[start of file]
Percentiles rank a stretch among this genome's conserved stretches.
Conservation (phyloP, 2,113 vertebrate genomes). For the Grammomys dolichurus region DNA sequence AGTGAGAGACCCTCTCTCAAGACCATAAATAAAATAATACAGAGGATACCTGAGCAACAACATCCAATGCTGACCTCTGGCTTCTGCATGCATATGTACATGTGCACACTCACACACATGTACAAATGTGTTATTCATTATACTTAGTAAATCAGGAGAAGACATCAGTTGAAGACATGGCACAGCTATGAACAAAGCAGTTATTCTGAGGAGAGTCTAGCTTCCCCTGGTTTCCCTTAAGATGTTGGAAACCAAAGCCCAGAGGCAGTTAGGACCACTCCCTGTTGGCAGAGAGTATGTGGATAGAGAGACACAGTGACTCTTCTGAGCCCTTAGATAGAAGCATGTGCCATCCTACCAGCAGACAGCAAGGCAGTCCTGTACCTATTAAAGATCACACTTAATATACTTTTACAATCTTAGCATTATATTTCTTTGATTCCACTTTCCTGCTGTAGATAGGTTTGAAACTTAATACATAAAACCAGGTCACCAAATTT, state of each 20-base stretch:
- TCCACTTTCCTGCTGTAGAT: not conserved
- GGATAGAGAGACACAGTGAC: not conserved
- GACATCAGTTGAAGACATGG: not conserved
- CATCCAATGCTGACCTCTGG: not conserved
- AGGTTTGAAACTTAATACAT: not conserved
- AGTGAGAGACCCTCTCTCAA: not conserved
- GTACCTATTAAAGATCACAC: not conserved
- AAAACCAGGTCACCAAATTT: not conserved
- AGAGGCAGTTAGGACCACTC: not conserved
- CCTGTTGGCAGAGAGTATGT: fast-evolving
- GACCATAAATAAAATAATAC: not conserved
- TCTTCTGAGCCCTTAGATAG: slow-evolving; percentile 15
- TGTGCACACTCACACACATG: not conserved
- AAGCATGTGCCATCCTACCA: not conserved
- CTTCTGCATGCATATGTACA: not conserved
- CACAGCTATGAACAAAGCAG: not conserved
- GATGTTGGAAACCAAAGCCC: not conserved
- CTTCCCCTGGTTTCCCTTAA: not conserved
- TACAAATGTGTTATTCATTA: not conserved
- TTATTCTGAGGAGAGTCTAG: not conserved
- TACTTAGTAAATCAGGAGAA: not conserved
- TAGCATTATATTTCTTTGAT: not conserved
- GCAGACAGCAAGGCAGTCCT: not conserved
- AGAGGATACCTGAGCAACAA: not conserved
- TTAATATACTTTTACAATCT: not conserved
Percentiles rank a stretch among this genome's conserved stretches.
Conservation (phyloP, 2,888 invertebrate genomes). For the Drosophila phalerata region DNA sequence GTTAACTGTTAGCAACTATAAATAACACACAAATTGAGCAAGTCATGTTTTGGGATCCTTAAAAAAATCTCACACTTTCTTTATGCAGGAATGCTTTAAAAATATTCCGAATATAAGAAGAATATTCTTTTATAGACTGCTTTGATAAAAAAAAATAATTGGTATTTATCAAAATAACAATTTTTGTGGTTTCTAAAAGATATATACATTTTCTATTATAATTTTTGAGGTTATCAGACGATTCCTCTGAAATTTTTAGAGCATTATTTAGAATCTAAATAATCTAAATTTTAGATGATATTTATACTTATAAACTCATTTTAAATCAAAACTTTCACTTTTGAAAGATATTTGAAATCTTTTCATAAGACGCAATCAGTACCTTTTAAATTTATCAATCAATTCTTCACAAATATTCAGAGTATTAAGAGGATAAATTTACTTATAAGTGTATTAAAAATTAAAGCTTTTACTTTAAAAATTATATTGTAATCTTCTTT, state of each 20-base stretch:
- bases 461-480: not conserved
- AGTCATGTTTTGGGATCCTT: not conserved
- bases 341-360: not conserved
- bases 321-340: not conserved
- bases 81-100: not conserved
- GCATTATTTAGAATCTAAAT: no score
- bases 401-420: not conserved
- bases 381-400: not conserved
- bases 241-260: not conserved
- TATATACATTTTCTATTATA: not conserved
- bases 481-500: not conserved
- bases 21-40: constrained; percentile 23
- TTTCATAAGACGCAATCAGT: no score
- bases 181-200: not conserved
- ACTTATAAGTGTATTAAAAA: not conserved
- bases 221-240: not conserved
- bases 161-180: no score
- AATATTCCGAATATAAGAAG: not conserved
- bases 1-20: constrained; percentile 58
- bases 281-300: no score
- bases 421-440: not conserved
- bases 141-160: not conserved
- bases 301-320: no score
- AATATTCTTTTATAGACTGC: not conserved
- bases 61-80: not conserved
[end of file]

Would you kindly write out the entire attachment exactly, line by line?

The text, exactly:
Percentiles rank a stretch among this genome's conserved stretches.
Conservation (phyloP, 2,113 vertebrate genomes). For the Grammomys dolichurus region DNA sequence AGTGAGAGACCCTCTCTCAAGACCATAAATAAAATAATACAGAGGATACCTGAGCAACAACATCCAATGCTGACCTCTGGCTTCTGCATGCATATGTACATGTGCACACTCACACACATGTACAAATGTGTTATTCATTATACTTAGTAAATCAGGAGAAGACATCAGTTGAAGACATGGCACAGCTATGAACAAAGCAGTTATTCTGAGGAGAGTCTAGCTTCCCCTGGTTTCCCTTAAGATGTTGGAAACCAAAGCCCAGAGGCAGTTAGGACCACTCCCTGTTGGCAGAGAGTATGTGGATAGAGAGACACAGTGACTCTTCTGAGCCCTTAGATAGAAGCATGTGCCATCCTACCAGCAGACAGCAAGGCAGTCCTGTACCTATTAAAGATCACACTTAATATACTTTTACAATCTTAGCATTATATTTCTTTGATTCCACTTTCCTGCTGTAGATAGGTTTGAAACTTAATACATAAAACCAGGTCACCAAATTT, state of each 20-base stretch:
- TCCACTTTCCTGCTGTAGAT: not conserved
- GGATAGAGAGACACAGTGAC: not conserved
- GACATCAGTTGAAGACATGG: not conserved
- CATCCAATGCTGACCTCTGG: not conserved
- AGGTTTGAAACTTAATACAT: not conserved
- AGTGAGAGACCCTCTCTCAA: not conserved
- GTACCTATTAAAGATCACAC: not conserved
- AAAACCAGGTCACCAAATTT: not conserved
- AGAGGCAGTTAGGACCACTC: not conserved
- CCTGTTGGCAGAGAGTATGT: fast-evolving
- GACCATAAATAAAATAATAC: not conserved
- TCTTCTGAGCCCTTAGATAG: slow-evolving; percentile 15
- TGTGCACACTCACACACATG: not conserved
- AAGCATGTGCCATCCTACCA: not conserved
- CTTCTGCATGCATATGTACA: not conserved
- CACAGCTATGAACAAAGCAG: not conserved
- GATGTTGGAAACCAAAGCCC: not conserved
- CTTCCCCTGGTTTCCCTTAA: not conserved
- TACAAATGTGTTATTCATTA: not conserved
- TTATTCTGAGGAGAGTCTAG: not conserved
- TACTTAGTAAATCAGGAGAA: not conserved
- TAGCATTATATTTCTTTGAT: not conserved
- GCAGACAGCAAGGCAGTCCT: not conserved
- AGAGGATACCTGAGCAACAA: not conserved
- TTAATATACTTTTACAATCT: not conserved
Percentiles rank a stretch among this genome's conserved stretches.
Conservation (phyloP, 2,888 invertebrate genomes). For the Drosophila phalerata region DNA sequence GTTAACTGTTAGCAACTATAAATAACACACAAATTGAGCAAGTCATGTTTTGGGATCCTTAAAAAAATCTCACACTTTCTTTATGCAGGAATGCTTTAAAAATATTCCGAATATAAGAAGAATATTCTTTTATAGACTGCTTTGATAAAAAAAAATAATTGGTATTTATCAAAATAACAATTTTTGTGGTTTCTAAAAGATATATACATTTTCTATTATAATTTTTGAGGTTATCAGACGATTCCTCTGAAATTTTTAGAGCATTATTTAGAATCTAAATAATCTAAATTTTAGATGATATTTATACTTATAAACTCATTTTAAATCAAAACTTTCACTTTTGAAAGATATTTGAAATCTTTTCATAAGACGCAATCAGTACCTTTTAAATTTATCAATCAATTCTTCACAAATATTCAGAGTATTAAGAGGATAAATTTACTTATAAGTGTATTAAAAATTAAAGCTTTTACTTTAAAAATTATATTGTAATCTTCTTT, state of each 20-base stretch:
- bases 461-480: not conserved
- AGTCATGTTTTGGGATCCTT: not conserved
- bases 341-360: not conserved
- bases 321-340: not conserved
- bases 81-100: not conserved
- GCATTATTTAGAATCTAAAT: no score
- bases 401-420: not conserved
- bases 381-400: not conserved
- bases 241-260: not conserved
- TATATACATTTTCTATTATA: not conserved
- bases 481-500: not conserved
- bases 21-40: constrained; percentile 23
- TTTCATAAGACGCAATCAGT: no score
- bases 181-200: not conserved
- ACTTATAAGTGTATTAAAAA: not conserved
- bases 221-240: not conserved
- bases 161-180: no score
- AATATTCCGAATATAAGAAG: not conserved
- bases 1-20: constrained; percentile 58
- bases 281-300: no score
- bases 421-440: not conserved
- bases 141-160: not conserved
- bases 301-320: no score
- AATATTCTTTTATAGACTGC: not conserved
- bases 61-80: not conserved